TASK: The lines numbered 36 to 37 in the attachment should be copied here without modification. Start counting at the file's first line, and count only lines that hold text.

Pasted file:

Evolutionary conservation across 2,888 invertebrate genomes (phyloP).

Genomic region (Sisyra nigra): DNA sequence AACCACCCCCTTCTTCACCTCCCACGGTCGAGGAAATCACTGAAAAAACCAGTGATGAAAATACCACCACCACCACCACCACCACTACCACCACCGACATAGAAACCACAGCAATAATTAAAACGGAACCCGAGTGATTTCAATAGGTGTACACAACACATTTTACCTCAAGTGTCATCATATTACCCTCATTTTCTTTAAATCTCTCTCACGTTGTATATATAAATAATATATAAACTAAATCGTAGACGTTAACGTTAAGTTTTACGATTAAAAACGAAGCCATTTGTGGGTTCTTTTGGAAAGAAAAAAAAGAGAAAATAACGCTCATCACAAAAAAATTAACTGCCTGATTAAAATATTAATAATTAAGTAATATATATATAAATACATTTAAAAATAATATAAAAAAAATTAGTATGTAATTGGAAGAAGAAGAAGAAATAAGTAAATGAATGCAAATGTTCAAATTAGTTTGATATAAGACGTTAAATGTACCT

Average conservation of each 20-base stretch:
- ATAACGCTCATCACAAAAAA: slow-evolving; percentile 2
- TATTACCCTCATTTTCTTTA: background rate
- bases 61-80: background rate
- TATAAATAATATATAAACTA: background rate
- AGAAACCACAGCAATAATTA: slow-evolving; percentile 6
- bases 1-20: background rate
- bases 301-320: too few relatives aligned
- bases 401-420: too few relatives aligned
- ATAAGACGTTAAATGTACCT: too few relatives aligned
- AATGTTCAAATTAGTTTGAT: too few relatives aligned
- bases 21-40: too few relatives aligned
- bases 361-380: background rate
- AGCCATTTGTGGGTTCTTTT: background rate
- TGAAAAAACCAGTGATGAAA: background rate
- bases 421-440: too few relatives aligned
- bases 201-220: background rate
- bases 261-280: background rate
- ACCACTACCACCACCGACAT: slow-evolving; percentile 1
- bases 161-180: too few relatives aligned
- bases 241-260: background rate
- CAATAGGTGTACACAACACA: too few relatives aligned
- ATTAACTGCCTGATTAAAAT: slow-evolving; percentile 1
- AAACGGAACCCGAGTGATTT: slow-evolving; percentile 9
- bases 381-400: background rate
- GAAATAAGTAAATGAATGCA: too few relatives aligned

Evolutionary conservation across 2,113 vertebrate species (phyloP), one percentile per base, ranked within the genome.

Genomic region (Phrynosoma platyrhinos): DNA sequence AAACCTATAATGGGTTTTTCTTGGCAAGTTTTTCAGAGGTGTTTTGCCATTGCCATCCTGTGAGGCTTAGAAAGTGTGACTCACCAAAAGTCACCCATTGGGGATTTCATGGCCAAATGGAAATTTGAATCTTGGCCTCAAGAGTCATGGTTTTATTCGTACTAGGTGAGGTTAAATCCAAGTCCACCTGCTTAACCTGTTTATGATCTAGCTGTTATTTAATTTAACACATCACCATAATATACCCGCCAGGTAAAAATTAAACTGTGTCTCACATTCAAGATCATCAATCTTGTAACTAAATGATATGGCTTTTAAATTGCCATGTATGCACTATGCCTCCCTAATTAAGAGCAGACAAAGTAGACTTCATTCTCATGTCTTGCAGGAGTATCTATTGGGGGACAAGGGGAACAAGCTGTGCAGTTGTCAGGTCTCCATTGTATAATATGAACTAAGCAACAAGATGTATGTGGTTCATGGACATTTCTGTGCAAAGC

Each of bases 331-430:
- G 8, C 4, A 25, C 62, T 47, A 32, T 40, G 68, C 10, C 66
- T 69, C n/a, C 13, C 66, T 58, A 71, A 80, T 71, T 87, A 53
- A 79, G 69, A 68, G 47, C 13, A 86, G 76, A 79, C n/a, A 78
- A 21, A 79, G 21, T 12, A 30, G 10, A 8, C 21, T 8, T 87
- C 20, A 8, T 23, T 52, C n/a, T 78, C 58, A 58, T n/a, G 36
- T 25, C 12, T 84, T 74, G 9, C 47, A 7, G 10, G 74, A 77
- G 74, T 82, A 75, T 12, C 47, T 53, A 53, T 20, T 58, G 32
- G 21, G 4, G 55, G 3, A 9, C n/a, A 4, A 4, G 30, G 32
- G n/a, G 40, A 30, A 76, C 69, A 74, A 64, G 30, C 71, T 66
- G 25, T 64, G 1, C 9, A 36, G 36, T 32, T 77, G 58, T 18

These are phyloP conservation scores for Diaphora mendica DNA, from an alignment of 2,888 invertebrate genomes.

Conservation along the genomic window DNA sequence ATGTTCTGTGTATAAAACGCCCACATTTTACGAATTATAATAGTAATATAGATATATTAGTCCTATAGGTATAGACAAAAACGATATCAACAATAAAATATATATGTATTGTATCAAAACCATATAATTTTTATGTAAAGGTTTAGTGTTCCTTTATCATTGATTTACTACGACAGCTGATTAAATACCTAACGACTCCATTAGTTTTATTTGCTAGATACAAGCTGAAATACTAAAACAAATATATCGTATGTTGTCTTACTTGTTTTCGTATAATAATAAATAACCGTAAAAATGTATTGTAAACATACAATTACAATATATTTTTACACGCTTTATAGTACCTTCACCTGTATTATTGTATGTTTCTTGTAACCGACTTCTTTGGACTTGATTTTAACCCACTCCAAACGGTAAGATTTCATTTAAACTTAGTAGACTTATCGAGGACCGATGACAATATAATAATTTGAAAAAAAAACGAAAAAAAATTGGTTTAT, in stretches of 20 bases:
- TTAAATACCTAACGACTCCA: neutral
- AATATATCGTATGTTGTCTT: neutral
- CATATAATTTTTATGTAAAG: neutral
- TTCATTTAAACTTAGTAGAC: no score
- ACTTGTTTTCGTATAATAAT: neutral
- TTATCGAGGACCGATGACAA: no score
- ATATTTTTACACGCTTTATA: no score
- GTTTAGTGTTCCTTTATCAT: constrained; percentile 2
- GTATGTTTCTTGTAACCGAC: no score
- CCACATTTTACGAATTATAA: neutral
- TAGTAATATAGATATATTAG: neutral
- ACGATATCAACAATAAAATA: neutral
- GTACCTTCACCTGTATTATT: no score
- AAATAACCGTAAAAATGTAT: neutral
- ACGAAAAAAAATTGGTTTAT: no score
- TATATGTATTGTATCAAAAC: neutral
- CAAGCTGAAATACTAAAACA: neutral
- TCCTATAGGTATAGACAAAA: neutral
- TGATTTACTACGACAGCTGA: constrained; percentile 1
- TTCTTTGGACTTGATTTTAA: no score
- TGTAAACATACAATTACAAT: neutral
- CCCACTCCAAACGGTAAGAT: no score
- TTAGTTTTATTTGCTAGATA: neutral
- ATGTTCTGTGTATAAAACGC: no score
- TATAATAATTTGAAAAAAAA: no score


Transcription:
- C 20, A 8, T 23, T 52, C n/a, T 78, C 58, A 58, T n/a, G 36
- T 25, C 12, T 84, T 74, G 9, C 47, A 7, G 10, G 74, A 77